The Kids Are All Right: RFT Music experiments on children

The Kids Are All Right: RFT Music experiments on children
Sam Washburn

"I believe the children are our future. Teach them well and let them lead the way."

Whitney Houston, "The Greatest Love of All"

Children are indeed the future, but Houston probably wasn't considering their musical taste when she belted out one of her most famous singles. With One Direction, "Kidz Bop" compilation albums and Nickelodeon's Fresh Beat Band all vying for kids' attention, it's easy to understand why your precious urchins seemingly have bad taste in musical entertainment. And if they're delighted by this crap now, what kind of bands will they form or support later in life?

That's a future that makes us shudder, so we'd prefer to focus on the second half of Houston's famous lyric. We feel that if we teach children to appreciate good music, it's more likely that they'll continue to explore interesting tunes as they age. But where do we start?

By experimenting on children, of course!

We brilliantly decide to hold an exclusive RFT Music experiment to get a base line for kids' musical tastes so we can determine a course of action for ensuring that only the best songs will be appreciated generations from now. During our focus group of children and their guardians, we'll play a variety of tunes and eagerly watch the kids' reactions.

Would the little ones prefer kid-oriented songs simply because they are what adults already share with them? Is it just the sunshiny beat that makes them crave tunes by teen-pop idols? Would they appreciate music from other generations and genres? Would their parents' musical preferences have any bearing on their own favorite songs?

There are seven opinionated children in the RFT conference room, er, music lab. The kids range from one to six years old, and they're chowing down on Goldfish crackers and Hi-C juice boxes before we begin assaulting their ears. Some become pals, some shy away from everyone except their parents, and some ask if the dance party they've been promised can start already.

We gather the kids together and explain how things will go down: We'll play songs from our specially curated Spotify playlist, and the kids can give us a thumbs up or thumbs down to each. They're encouraged to sing along, dance and chat with us about what they hear. Everyone got it?

Our captive audience screams a collective "Yeah!" and some begin dancing before the music even starts. While cuing up the first song, we ask them what kind of music they like, and the responses run from "dance music" to "poop music."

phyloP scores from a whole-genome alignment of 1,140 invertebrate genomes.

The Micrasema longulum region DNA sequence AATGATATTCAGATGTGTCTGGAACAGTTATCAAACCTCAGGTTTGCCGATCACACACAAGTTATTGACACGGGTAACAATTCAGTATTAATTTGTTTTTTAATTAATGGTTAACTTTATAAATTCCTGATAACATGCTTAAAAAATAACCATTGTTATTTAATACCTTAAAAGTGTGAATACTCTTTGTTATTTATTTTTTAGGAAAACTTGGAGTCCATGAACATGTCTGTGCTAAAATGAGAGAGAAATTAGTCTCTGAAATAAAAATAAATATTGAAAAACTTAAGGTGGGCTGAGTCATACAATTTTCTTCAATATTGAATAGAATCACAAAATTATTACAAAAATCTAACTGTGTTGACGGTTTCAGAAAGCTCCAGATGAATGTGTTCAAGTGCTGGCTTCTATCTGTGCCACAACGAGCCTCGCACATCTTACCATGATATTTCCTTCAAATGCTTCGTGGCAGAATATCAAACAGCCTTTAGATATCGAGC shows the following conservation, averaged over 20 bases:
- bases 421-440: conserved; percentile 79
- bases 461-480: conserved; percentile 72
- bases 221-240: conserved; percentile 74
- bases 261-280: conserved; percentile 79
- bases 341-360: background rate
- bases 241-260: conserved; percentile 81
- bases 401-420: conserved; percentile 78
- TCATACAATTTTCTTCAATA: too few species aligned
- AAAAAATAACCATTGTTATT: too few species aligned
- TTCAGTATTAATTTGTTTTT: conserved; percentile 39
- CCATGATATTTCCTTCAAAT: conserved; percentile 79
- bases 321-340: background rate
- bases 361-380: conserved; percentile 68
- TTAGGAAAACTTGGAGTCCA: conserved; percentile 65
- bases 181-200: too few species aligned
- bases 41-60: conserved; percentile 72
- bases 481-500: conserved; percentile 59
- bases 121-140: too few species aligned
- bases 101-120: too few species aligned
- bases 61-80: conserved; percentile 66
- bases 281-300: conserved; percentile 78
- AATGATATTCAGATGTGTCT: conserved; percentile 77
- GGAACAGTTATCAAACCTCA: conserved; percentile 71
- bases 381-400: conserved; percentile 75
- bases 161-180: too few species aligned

We kick off our focus group with a few kid-oriented songs, including Raffi's "Down by the Bay," that insufferable children's song about watermelons growing and bears combing their hair. A few kids seem to enjoy the tune, but we see a lot of thumbs down and accusations of mommy singing it around the house. This already is going well.

The children don't seem to know Raffi's second song, "Brush Your Teeth," but they dig it. William, four, son of RFT managing editor Chad Garrison, says that he loves the song because he likes brushing his teeth. Elliott, three, chimes in that he brushes his own "stinky teeth every day," to the delight of his father, Jason Robinson, former vocalist for local band the Orbz. We're learning so much here.

The children are mesmerized, and the room becomes quiet for Lisa Loeb's "Do Your Ears Hang Low?" Ava, Elliott's twin sister, exclaims, "I like it! That song is from the singing truck!" (That's her term for an ice-cream truck.) But not everyone is a fan. Jupiter, three, son of photographer Jay Fram, howls that he doesn't like the song because "My ears don't hang low!" William helps Jupiter's cause by letting us know that his own ears are "high up." These kids make great points.

We take things in a different direction by playing some popular tunes as well as their kid-friendly covers. Jupiter claims that he doesn't know either version of fun.'s "Some Nights" and demands that we turn down the volume. Elliott gives it a thumbs up and says the song was fun, without any irony whatsoever. William hated the "Kidz Bop" version but breaks out his sweet dance moves when he hears Nate Ruess singing the real deal.

We pull out the "Kidz Bop" and Katy Perry versions of "Firework." Sloan, eighteen months, daughter of multi-band musician Gerald Good, immediately smiles wide and starts a bouncy dance that lasts for the entire clip. Ava says she likes it and giggles a little. Her brother Elliott proudly claims, "I think it's good!" Most of the kids take the opportunity to jump around together, and our cynical, pop-hating hearts totally melt.

We're apprehensive about encouraging any Black Eyed Peas action, but we play "I Gotta Feeling" anyway. Jackson, three, son of professional-development specialist Audra Frick, excitedly exclaims, "I like it!" William claims to know the words but balks at singing them in front of his new friends. Ben, six, son of Tom Niemeier, says it's his favorite song so far. We ask the kids if they know what will.i.am and Fergie's obnoxious opus is about, and Jupiter asserts that it's about indie-rock musician Andrew Bird. We think Jupiter is going to grow up to be an excellent music critic.

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